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A two decade dementia incidence comparison from the Cognitive Function and Ageing Studies i and II

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F. E. Matthews, B. C M Stephan, L. Robinson, C. Jagger, L. E. Barnes, A. Arthur, C. Brayne, A. Comas-Herrera, R. Wittenberg, T. Dening, C. F M McCracke, C. Moody, Bron Parry, E. Green, R. Barnes, J. Warwick, L. Gao, A. Mattison, C. Baldwin, S. Harrison & 5 more B. Woods, I. G. McKeit, P. G. Ince, S. B. Wharton, G. Forster

Original languageEnglish
Article number11398
JournalNature Communications
Publication statusPublished - 19 Apr 2016


King's Authors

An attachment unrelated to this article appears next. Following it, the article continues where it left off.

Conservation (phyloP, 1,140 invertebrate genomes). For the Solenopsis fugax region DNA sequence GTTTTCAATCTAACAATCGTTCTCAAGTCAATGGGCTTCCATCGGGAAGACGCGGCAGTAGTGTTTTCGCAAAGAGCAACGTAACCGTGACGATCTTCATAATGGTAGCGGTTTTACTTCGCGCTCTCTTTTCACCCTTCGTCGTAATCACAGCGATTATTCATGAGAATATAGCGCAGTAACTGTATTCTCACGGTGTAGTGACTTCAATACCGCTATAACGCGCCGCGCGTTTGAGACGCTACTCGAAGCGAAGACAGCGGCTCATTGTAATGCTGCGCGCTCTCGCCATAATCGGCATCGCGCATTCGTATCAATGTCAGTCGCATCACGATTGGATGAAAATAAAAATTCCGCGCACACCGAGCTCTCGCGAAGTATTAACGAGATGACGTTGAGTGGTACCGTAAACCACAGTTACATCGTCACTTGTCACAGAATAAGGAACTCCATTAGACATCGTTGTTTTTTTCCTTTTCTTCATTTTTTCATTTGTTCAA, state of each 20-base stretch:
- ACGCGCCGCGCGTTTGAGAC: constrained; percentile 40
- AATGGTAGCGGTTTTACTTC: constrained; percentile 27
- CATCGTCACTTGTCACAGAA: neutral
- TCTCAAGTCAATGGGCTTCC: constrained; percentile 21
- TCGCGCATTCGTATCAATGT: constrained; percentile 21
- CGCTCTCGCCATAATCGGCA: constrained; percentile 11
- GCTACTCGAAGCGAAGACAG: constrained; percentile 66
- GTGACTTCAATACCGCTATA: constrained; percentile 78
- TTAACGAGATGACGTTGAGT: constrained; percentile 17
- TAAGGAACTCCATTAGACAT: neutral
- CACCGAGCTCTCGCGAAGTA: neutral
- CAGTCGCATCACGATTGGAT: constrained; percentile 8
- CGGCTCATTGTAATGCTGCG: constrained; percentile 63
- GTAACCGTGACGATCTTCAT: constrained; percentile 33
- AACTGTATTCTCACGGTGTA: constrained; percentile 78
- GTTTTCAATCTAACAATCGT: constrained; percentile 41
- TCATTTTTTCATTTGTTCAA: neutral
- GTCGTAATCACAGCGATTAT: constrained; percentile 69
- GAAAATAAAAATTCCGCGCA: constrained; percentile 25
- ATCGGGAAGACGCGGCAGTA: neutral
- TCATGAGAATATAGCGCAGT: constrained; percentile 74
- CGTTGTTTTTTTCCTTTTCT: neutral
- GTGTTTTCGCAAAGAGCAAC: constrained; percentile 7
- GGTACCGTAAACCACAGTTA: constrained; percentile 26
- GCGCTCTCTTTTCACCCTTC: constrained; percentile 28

Dramatic global increases in future numbers of people with dementia have been predicted. No multicentre population-based study powered to detect changes over time has reported dementia incidence. MRC Cognitive Function and Ageing Study (CFAS) undertook baseline interviews in populations aged 65+ years in England and Wales (1989-1994). Three areas (CFAS I) were selected for new sampling two decades later (2008-2011) with same geographical boundaries, sampling and approach methods (CFAS II). At 2 years CFAS I interviewed 5,156 (76% response) with 5,288 interviewed in CFAS II (74% response). Here we report a 20% drop in incidence (95% CI: 0-40%), driven by a reduction in men across all ages above 65. In the UK we estimate 209,600 new dementia cases per year. This study was uniquely designed to test for differences across geography and time. A reduction of age-specific incidence means that the numbers of people estimated to develop dementia in any year has remained relatively stable.

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